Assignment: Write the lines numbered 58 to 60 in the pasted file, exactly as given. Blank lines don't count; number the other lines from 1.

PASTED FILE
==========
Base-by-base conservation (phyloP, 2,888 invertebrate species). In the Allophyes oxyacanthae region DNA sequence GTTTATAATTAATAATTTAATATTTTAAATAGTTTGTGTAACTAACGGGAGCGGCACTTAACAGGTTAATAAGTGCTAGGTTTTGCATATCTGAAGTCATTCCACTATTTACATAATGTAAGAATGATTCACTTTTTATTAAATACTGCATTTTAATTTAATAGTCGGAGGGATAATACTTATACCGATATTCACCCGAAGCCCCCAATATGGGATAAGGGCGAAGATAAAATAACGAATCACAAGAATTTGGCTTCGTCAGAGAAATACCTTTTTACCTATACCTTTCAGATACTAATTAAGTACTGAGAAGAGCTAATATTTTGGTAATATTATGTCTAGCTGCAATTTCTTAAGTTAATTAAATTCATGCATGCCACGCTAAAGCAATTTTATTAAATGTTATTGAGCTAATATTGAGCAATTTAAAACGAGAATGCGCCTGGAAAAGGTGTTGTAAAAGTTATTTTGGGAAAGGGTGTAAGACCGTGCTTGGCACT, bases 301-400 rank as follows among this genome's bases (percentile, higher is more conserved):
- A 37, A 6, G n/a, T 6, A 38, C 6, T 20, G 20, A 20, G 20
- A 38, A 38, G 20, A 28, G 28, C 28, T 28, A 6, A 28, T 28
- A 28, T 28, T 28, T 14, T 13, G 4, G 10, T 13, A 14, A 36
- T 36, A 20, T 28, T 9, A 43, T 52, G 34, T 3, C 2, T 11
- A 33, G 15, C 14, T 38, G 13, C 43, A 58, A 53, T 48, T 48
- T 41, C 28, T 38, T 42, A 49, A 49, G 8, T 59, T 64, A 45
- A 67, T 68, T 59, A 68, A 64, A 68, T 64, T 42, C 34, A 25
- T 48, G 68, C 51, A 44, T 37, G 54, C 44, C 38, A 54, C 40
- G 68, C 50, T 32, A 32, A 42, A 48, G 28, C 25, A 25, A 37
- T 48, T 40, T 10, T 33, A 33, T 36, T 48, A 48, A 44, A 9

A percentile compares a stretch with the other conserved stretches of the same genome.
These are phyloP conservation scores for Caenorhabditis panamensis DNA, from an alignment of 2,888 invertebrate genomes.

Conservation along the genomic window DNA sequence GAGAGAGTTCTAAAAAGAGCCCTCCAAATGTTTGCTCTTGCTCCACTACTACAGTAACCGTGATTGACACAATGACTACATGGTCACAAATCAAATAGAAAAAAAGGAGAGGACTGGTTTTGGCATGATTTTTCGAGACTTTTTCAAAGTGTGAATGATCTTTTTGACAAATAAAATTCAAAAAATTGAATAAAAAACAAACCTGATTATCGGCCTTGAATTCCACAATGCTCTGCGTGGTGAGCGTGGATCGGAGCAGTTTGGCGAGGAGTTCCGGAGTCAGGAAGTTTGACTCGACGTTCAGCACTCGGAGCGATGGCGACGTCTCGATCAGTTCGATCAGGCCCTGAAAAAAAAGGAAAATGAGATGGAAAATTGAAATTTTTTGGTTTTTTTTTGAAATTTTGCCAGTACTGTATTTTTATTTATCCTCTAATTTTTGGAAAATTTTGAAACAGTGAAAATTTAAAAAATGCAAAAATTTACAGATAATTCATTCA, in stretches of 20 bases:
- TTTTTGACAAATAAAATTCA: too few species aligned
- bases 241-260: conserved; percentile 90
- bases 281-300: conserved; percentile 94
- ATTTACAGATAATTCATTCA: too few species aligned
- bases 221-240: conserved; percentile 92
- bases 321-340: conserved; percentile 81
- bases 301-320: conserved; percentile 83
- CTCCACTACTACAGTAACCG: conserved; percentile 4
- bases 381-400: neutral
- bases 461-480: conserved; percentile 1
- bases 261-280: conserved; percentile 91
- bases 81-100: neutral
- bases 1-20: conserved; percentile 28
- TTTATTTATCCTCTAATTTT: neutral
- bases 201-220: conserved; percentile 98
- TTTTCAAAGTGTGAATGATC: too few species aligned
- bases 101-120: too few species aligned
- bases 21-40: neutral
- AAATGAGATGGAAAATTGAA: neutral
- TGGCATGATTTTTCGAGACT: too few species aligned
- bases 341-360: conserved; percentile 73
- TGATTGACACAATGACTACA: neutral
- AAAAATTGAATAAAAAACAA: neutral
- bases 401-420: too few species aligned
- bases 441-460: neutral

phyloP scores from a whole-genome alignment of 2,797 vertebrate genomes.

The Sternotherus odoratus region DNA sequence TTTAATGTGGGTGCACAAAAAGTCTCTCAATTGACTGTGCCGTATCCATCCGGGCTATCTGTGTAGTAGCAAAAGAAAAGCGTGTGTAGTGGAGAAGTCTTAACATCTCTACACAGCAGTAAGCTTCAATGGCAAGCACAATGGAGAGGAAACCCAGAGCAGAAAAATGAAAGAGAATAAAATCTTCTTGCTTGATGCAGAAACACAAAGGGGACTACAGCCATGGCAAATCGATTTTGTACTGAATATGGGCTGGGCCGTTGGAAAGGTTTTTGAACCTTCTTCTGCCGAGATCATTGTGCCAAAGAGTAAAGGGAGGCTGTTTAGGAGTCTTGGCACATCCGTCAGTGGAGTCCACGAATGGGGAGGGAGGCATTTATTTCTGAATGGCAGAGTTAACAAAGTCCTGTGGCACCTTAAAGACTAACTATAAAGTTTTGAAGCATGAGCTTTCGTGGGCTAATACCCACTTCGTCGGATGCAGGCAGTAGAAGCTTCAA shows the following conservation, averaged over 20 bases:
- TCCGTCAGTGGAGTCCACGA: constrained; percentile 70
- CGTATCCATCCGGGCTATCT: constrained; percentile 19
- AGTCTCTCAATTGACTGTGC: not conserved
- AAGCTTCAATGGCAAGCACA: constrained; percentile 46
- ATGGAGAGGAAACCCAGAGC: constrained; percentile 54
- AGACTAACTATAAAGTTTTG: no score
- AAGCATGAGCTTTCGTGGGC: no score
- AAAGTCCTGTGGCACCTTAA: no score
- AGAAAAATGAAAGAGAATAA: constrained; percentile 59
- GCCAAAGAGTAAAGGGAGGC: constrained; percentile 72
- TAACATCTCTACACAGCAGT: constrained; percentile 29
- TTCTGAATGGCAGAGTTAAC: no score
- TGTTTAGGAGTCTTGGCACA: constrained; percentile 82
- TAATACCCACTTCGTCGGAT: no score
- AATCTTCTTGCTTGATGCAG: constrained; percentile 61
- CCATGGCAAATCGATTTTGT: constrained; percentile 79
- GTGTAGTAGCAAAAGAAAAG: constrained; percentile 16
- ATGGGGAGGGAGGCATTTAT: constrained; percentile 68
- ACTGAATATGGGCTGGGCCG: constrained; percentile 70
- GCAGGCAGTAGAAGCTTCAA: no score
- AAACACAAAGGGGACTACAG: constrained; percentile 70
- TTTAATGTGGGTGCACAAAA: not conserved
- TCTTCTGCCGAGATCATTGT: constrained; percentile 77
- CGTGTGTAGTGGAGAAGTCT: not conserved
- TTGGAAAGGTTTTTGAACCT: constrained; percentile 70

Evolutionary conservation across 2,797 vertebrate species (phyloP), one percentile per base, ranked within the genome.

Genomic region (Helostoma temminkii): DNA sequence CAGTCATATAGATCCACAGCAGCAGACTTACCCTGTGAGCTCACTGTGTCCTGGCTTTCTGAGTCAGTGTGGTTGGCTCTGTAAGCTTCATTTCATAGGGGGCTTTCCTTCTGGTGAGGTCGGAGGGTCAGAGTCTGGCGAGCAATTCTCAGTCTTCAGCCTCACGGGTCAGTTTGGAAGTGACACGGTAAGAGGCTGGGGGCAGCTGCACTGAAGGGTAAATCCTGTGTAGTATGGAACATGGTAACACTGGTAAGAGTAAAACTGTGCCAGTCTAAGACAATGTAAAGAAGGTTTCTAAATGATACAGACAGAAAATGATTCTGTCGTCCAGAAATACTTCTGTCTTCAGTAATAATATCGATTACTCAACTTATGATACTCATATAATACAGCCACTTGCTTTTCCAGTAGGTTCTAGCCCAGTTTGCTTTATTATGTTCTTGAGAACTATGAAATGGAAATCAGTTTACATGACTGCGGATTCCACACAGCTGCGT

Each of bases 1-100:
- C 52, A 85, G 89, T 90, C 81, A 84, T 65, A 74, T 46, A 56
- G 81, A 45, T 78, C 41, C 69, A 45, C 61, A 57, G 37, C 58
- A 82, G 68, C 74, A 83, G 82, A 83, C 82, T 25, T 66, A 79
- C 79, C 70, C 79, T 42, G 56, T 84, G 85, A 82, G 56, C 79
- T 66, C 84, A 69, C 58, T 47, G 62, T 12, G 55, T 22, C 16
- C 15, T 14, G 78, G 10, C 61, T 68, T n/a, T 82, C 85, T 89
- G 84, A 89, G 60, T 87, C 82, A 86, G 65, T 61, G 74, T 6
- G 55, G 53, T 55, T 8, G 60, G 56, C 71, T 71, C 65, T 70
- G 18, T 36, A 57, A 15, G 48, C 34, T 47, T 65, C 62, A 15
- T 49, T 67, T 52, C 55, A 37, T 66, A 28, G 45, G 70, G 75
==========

- GTGTAGTAGCAAAAGAAAAG: constrained; percentile 16
- ATGGGGAGGGAGGCATTTAT: constrained; percentile 68
- ACTGAATATGGGCTGGGCCG: constrained; percentile 70